]
        p [
            _class "text-sm text-gray-500"
            _children post.summary
        ]
        div [
            _class "loader absolute inset-0 w-full h-full bg-gray-500/25"
            _children [
                div [
                    _class "flex justify-center items-center h-full"
                    _children Spinner.circle
                ]
            ]
        ]
    ]
]
Next I added PostController.fs which defines the routes and responses using the ASP.NET Controller class. This file also includes all the code for turning a Post and PostDetail model into HTML. The controller is defined as the following.
// Specifies that this controller handles the index route (i.e., https://andrewmeier.dev/)
[<Route("")>]
type PostController(client:IPostClient) =
    inherit Controller()
    
    member private this.Render(page:HtmlElement, ?extraMetas:HtmlElement list) =
        let extraMetas = extraMetas |> Option.defaultValue List.empty
        let html =
            if this.IsHtmx then Render.view page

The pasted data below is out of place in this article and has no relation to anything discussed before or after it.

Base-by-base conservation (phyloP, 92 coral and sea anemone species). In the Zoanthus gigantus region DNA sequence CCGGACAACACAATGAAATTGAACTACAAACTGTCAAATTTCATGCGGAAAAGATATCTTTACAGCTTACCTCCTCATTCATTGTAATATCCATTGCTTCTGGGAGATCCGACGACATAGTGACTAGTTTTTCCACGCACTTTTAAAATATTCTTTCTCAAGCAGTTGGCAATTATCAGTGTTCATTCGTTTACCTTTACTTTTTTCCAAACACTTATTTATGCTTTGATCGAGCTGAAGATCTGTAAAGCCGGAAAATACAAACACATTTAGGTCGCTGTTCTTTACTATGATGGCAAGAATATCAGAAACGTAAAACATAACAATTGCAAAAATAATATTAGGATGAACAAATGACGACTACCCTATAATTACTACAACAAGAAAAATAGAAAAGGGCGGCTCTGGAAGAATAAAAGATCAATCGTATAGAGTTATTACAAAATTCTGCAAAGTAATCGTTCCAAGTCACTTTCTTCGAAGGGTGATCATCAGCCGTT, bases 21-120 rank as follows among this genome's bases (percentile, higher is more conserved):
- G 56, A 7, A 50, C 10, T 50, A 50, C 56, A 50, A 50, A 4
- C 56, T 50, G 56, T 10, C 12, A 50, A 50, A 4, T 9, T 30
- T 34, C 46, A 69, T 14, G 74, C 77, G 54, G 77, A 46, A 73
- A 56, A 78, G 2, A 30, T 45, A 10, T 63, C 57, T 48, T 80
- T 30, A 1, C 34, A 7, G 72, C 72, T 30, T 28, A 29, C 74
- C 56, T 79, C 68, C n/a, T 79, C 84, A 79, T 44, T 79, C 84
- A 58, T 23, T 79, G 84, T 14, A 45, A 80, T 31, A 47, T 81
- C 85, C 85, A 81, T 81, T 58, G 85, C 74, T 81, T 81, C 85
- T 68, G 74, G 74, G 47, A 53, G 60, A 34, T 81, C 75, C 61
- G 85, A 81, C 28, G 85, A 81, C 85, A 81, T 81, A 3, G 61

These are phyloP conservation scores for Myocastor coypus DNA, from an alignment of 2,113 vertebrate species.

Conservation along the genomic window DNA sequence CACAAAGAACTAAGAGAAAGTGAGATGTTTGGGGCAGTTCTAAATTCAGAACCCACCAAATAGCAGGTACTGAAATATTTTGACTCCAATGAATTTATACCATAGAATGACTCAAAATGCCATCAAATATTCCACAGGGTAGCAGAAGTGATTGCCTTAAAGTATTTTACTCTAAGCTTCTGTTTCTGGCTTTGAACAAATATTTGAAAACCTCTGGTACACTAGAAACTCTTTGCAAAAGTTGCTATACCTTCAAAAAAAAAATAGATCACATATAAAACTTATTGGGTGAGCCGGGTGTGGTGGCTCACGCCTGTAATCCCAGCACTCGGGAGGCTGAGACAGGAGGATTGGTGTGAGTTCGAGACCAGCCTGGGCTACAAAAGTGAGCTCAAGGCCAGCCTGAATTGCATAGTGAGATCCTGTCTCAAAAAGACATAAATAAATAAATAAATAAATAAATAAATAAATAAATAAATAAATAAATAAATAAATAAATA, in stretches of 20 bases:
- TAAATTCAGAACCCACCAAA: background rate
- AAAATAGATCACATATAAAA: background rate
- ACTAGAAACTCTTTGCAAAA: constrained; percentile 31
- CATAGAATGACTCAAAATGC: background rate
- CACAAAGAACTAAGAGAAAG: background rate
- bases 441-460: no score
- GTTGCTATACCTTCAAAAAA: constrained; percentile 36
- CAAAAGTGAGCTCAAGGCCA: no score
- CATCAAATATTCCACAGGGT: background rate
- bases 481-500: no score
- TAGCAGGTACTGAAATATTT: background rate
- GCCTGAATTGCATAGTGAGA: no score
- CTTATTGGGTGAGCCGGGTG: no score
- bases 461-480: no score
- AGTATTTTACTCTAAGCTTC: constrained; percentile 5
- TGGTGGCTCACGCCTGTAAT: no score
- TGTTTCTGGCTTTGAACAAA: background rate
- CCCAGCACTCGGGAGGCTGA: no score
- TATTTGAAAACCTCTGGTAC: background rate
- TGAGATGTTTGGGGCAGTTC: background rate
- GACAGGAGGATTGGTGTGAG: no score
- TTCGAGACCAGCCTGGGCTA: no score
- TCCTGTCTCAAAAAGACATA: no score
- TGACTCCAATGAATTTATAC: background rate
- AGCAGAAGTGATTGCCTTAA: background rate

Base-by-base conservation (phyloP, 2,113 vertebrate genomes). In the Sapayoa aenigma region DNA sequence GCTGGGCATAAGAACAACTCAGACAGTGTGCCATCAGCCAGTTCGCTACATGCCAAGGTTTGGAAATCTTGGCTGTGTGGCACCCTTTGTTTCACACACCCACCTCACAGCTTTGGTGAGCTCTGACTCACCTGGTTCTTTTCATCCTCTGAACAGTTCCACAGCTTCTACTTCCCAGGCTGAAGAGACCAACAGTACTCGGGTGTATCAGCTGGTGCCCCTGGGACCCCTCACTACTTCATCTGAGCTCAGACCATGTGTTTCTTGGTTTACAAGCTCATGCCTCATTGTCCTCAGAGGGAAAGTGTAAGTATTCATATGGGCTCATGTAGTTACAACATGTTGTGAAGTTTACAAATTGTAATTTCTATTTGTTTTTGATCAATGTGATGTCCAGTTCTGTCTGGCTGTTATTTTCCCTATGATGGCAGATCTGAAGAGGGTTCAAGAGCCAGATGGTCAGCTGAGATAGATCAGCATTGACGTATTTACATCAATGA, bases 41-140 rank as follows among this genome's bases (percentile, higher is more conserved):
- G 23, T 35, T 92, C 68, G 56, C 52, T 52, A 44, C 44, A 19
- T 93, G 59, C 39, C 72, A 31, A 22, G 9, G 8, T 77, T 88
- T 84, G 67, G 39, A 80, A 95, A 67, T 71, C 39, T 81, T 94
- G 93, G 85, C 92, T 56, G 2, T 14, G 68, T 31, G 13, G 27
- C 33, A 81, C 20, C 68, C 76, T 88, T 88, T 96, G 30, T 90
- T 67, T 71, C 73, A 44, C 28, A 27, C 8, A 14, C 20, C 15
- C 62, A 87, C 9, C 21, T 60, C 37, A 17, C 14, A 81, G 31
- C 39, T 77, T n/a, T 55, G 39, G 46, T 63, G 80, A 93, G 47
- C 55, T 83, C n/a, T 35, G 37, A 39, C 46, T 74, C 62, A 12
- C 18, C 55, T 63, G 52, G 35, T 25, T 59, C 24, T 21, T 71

else page |> Layout.main extraMetas |> Render.document
        this.Html(html)
    
    // No route specified so use the controller route
    [<HttpGet>]
    member this.Index() = task {
        let! posts = client.List()
        let page =
            posts
            |> Array.filter (fun p -> p.permalink <> "about")
            |> Page.postList
        if this.IsHtmx then this.HxPush("/")
        return this.Render(page)
    }
        
    [<Route("404")>]
    [<HttpGet>]
    member this.NotFound() =
        let page = Page.notFound
        if this.IsHtmx then this.HxPush("/404")
        this.Render(page)
        
    // Routes matching post ids, e.g., /<guid>
    [<Route("{postId:guid}")>]
    [<HttpGet>]
    member this.PostById(postId:string) = task {